The World Intellectual Property Organization (“WIPO”) said March 12 that it received a record number of applications for international protection of trademarks in 2011, with filings from Russia, the European Union, and the United States leading the surge.
A total of 42,270 applications were filed through WIPO's Madrid system of international registration, a 6.5 percent increase over the previous year, the United Nations agency said.
The Madrid Protocol is an international treaty that allows a trademark owner to seek registration in any of the countries that have joined the Madrid Protocol by filing a single application, called an "international application." The International Bureau of the World Intellectual Property Organization, in Geneva, Switzerland administers the international registration system.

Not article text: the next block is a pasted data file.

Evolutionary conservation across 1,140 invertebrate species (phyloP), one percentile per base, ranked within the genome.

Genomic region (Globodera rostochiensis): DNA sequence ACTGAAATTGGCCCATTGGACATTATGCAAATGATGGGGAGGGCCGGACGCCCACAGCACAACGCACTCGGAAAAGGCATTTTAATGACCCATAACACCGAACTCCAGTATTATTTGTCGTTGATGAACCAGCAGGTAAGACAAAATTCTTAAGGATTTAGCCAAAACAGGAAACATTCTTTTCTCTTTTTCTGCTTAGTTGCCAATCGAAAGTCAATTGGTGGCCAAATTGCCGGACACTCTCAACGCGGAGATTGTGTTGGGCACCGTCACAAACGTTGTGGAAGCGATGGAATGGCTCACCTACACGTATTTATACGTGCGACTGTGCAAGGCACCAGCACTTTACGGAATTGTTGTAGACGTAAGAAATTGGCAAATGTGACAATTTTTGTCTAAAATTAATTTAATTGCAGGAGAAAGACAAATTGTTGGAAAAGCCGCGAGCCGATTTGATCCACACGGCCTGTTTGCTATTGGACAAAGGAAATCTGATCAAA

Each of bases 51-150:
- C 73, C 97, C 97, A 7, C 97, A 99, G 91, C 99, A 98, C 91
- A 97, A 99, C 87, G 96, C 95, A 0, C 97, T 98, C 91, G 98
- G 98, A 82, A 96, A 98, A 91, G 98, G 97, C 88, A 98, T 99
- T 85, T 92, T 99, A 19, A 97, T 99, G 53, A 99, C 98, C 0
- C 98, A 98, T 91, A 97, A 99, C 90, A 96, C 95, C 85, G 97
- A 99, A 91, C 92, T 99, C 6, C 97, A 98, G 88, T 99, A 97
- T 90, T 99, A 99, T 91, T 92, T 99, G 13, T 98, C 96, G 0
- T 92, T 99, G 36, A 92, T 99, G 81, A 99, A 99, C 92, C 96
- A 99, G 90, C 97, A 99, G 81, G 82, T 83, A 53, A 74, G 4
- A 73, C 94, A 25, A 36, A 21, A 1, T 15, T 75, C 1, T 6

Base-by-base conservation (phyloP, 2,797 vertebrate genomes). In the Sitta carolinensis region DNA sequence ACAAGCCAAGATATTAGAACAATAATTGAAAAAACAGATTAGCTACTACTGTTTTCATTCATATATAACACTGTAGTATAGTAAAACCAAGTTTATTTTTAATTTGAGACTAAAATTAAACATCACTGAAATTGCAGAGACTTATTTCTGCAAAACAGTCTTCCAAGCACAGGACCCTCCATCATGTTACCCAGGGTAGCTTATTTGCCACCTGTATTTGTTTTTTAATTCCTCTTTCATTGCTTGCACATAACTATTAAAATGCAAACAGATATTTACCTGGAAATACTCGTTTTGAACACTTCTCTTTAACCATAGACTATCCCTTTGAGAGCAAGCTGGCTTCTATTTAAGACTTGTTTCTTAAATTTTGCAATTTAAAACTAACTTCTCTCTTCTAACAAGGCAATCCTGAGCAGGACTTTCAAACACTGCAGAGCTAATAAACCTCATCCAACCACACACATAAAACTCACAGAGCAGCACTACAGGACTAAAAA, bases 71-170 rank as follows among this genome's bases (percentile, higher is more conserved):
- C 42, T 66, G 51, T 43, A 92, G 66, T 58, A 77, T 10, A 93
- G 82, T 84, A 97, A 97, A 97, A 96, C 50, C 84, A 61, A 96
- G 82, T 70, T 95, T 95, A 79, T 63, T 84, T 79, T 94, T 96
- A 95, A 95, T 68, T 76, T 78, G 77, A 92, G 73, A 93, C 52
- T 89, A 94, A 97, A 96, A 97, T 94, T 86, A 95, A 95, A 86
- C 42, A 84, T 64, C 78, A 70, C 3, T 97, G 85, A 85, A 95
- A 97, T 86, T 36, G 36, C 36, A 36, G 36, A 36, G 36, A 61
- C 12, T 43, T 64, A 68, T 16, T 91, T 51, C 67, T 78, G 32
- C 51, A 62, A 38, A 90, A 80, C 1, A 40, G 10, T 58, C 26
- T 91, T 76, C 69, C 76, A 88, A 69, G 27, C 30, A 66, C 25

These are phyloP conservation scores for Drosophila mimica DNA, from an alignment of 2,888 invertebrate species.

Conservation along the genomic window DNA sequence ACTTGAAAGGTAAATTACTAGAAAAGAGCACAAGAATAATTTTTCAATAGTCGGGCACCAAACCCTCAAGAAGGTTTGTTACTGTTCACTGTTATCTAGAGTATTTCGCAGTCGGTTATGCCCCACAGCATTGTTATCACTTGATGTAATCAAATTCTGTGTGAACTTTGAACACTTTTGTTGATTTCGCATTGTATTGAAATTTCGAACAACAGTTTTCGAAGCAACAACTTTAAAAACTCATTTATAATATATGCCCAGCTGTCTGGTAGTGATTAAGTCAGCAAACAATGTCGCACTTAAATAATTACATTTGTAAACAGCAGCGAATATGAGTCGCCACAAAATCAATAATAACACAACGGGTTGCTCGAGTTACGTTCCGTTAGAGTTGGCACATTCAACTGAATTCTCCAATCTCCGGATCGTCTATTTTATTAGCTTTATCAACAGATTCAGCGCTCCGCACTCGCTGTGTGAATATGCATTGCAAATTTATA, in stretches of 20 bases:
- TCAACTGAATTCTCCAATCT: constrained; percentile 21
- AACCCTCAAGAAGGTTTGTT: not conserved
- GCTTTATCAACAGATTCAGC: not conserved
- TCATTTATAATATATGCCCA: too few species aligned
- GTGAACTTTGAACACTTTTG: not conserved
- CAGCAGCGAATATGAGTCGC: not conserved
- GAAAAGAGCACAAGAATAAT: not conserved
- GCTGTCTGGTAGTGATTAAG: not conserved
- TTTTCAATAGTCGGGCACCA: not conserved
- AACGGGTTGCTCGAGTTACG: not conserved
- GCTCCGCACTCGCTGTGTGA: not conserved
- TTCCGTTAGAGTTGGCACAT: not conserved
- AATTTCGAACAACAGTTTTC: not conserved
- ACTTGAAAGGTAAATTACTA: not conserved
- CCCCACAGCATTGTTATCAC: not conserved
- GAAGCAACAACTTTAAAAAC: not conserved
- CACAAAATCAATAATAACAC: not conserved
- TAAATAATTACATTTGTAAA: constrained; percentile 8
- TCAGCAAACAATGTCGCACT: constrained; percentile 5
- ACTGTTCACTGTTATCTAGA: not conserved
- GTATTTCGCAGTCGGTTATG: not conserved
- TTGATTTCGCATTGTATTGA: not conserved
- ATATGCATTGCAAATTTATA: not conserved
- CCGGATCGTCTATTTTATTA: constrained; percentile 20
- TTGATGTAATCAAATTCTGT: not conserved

The resulting "international registration" serves as a means for seeking protection in member countries, each of which apply their own rules and laws to determine whether or not the mark may be protected in their jurisdiction.
If you sell products or provide services outside the United States, or if you have plans to do so, you should strongly consider seeking protection for your trademarks outside the United States.
Flaster/Greenberg’s intellectual property attorneys files hundreds of trademark applications each year, including international applications under the provisions of the Madrid Protocol. If you have any questions regarding whether your company should seek registration of your trademarks either within or outside the United States, please contact a member of the Intellectual Property Group at Flaster/Greenberg PC.